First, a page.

1. Soluble dietary fibers prevent metabolic disease in an obese animal model. Obesity and related chronic diseases such as diabetes and cardiovascular disease are at alarming high levels and threaten our economic well being as well as health. ARS Researchers in the Processed Foods Research Unit, Albany, CA have previously shown that all of the characteristics of obesity related metabolic diseases such as high blood cholesterol and triglycerides, abdominal fat accumulation, fatty liver, high blood pressure, insulin resistance, and high fasting glucose and insulin are prevented by soluble dietary fiber. The current research demonstrated that bile acid and cholesterol excretion by soluble fiber feeding results in significant changes in fat and cholesterol metabolism as demonstrated by changes in expression of genes for fat oxidation, cholesterol and bile acid synthesis, and transport of cholesterol and bile from the liver. This research demonstrates that increased soluble fiber consumption can improve health and reduce disease.

2. Prostate cancer growth is slowed by walnut intake. Prostate cancer is one of the most common cancers in men. In a mouse model of prostate cancer, ARS researchers in the Processed Foods Research Unit, Albany, CA in collaboration with University of California, Davis scientists found that modest amounts (2.4 oz walnuts /2000 cal) of walnut intake reduced the rate of growth of prostate tumors. A protein called insulin-like growth factor (IGF-1) that circulates in the blood in humans is associated with increased likelihood of developing prostate cancer. Mice fed walnuts had lower levels of circulating IGF-1. This research demonstrates the benefits of consuming walnuts to reduce prostate cancer growth.

Review Publications
Prasopsunwattana, N., Omary, M.B., Arndt, E.A., Cooke, P.H., Flores, R.A., Yokoyama, W.H., Toma, A., Chongcham, S., Lee, S.P. 2009. Particle Size Effects on the Quality of Flour Tortillas Enriched with Whole Grain Waxy Barley. Cereal Chemistry. 86(4):438-451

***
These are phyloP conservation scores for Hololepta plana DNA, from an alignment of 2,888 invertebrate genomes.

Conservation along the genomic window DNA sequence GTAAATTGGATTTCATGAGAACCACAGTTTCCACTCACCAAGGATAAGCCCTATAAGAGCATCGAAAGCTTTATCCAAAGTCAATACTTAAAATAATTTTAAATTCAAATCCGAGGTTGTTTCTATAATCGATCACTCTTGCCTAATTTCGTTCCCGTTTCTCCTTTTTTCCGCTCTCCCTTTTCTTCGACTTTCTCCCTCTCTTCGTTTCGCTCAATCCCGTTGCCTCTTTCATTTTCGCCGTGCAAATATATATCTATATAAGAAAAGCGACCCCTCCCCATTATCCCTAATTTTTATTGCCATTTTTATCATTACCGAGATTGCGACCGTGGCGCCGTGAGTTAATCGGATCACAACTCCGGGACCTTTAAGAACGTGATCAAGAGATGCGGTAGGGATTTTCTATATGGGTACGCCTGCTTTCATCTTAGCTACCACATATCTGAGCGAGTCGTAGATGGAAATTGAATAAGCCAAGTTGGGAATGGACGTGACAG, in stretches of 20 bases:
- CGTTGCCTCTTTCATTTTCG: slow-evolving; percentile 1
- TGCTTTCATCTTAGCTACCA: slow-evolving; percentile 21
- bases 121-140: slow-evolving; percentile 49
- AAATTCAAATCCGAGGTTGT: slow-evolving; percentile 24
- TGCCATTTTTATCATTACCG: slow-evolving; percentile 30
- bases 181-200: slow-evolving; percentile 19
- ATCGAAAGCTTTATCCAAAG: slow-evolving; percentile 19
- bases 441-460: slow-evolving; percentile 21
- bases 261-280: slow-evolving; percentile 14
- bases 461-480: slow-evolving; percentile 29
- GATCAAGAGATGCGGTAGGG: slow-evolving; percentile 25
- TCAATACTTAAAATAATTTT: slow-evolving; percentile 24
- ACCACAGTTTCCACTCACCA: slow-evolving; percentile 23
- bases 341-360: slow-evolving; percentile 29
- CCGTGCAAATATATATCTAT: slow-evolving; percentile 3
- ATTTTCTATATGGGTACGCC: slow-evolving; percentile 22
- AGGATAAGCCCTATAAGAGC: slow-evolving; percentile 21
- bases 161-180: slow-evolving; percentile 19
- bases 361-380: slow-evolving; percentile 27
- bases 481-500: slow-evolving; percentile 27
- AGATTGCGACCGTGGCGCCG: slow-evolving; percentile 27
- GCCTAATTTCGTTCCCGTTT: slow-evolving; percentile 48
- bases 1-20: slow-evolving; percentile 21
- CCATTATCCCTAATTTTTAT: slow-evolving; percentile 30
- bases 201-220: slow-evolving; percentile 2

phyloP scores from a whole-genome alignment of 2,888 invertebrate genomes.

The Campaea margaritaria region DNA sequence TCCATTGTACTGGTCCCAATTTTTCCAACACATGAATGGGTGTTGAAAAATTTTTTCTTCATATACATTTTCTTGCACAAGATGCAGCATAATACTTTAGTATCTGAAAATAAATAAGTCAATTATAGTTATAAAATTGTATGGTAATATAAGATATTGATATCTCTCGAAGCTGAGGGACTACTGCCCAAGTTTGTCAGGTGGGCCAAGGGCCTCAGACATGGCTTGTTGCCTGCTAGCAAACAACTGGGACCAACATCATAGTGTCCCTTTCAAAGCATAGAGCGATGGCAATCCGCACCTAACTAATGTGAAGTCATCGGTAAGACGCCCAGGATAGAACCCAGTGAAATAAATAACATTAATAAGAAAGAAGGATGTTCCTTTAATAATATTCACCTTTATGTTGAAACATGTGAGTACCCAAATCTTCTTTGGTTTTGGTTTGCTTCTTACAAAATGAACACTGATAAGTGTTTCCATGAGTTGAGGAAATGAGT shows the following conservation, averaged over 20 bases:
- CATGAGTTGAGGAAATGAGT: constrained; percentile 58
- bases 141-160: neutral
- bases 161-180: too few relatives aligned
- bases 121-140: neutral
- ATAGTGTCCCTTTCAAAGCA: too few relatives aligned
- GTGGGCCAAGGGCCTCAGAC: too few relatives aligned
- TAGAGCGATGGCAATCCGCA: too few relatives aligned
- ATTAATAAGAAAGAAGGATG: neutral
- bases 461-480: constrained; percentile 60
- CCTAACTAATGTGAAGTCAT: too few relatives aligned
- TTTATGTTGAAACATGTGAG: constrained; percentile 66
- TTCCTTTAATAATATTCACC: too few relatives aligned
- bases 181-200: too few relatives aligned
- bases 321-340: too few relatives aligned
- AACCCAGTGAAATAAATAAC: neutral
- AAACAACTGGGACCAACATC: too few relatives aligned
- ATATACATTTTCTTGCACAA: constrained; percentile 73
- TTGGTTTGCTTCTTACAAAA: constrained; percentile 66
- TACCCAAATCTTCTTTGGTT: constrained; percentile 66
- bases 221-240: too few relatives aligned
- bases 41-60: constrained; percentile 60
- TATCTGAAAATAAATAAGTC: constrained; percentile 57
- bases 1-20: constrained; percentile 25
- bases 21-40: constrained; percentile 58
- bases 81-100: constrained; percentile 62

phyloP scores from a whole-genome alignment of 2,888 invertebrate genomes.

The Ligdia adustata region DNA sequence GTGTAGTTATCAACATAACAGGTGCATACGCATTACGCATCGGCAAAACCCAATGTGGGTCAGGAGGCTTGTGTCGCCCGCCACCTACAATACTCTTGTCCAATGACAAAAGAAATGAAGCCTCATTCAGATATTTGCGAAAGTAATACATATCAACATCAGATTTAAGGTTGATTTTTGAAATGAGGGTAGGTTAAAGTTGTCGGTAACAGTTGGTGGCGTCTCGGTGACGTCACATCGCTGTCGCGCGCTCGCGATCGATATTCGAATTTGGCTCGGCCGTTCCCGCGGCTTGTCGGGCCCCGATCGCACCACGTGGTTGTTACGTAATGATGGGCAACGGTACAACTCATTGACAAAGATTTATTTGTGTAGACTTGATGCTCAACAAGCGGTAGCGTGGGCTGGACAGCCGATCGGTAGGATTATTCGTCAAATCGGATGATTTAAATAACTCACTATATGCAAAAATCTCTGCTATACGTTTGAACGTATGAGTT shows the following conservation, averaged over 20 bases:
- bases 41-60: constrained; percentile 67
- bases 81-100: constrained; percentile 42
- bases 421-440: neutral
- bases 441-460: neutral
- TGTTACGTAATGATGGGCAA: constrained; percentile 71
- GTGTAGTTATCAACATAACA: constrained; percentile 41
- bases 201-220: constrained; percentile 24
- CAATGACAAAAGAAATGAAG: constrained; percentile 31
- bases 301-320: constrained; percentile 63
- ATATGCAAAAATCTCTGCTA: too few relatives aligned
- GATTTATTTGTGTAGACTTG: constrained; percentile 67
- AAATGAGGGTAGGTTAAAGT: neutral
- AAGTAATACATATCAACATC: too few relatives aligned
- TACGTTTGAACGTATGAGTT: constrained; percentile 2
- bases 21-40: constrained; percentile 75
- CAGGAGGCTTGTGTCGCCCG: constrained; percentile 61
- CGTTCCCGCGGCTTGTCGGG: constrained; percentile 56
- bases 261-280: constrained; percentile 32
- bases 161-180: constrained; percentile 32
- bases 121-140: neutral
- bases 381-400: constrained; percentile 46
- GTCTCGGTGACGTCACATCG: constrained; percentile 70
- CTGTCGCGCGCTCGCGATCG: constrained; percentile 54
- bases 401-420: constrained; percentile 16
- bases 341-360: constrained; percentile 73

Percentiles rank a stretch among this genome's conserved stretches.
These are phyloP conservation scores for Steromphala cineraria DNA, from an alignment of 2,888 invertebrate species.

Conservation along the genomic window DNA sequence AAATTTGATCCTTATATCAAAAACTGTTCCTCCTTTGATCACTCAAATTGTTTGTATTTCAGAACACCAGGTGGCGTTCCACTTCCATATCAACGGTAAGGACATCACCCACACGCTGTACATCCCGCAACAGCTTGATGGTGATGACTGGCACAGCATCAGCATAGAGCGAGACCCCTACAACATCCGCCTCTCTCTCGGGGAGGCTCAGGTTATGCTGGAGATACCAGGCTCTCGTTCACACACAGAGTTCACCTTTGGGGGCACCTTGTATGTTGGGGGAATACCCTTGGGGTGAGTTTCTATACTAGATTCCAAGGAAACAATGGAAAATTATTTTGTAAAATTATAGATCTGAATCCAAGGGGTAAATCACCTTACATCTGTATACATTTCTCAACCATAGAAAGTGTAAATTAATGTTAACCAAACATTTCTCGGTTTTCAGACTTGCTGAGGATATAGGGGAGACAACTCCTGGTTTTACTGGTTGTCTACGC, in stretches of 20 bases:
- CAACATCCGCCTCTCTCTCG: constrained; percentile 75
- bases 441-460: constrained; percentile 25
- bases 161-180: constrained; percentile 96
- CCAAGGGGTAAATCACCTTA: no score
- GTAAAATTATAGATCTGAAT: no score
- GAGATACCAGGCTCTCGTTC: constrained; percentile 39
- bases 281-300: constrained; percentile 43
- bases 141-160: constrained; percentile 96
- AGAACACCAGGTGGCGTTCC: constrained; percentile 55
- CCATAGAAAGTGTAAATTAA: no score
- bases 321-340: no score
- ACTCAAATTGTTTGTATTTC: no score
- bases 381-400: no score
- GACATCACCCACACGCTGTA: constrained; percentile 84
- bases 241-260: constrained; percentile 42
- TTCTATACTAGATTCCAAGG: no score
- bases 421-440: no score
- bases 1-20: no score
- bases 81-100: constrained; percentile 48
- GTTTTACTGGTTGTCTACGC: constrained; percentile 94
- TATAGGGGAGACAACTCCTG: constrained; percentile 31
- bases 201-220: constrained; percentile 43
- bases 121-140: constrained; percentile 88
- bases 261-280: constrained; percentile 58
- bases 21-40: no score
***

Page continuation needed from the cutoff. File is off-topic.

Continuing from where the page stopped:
Hung, S., Bartley, G.E., Young, S.A., Albers, D., Dielman, D., Anderson, W.H., Yokoyama, W.H. 2009. Dietary Fiber Improves Lipid Homeostatis and Modulates Adipocytokines in Hamsters. Journal of Diabetes. 1:1-13.

Young, S.A., Julka, S., Bartley, G.E., Gilbert, J.R., Wendelburg, B., Hung, S., Anderson, W., Yokoyama, W.H. 2009. Quantification of the Sulfated Cholecystokinin CCK8 in Hamster Plasma Using Immunoprecipitation-Liquid Chromatography-Mass Spectrometry/Mass Spectrometry. Analytical Chemistry. 81:9120-8.

Villanueva, M., Yokoyama, W.H., Hong, Y., Bartley, G.E., Ruperez, P. 2010. EFFECT OF HIGH-FAT DIETS SUPPLEMENTED WITH OKARA SOYBEAN BY-PRODUCT ON LIPID PROFILES OF PLASMA, LIVER AND FAECES IN SYRIAN HAMSTERS. Journal of Food Chemistry. Doi:10.1016/j.foodchem.2010.05.106.

Kalgaonkar, S., Gross, H., Yokoyama, W.H., Keen, C. 2010. Effects of flavonol-rich diet on select cardiovascular parameters in a Gold Syrian Hamster model. Journal of Medicinal Food. 13(1): 108-115. doi:10.1089/jmf.2008.0295.

Langhorst, M., Hastings, M.J., Yokoyama, W.H., Hung, S., Young, S.A., Cellar, N., Kuppannan, K. 2010. Determination of F2-isoprostanes, biomarkers of oxidative stress in hamster urine samples by on-line solid phase extract. Journal of Agricultural and Food Chemistry. 58 (11), pp 6614–6620. DOI: 10.1021/jf101146q.

Last Modified: 11/26/2015
Footer Content Back to Top of Page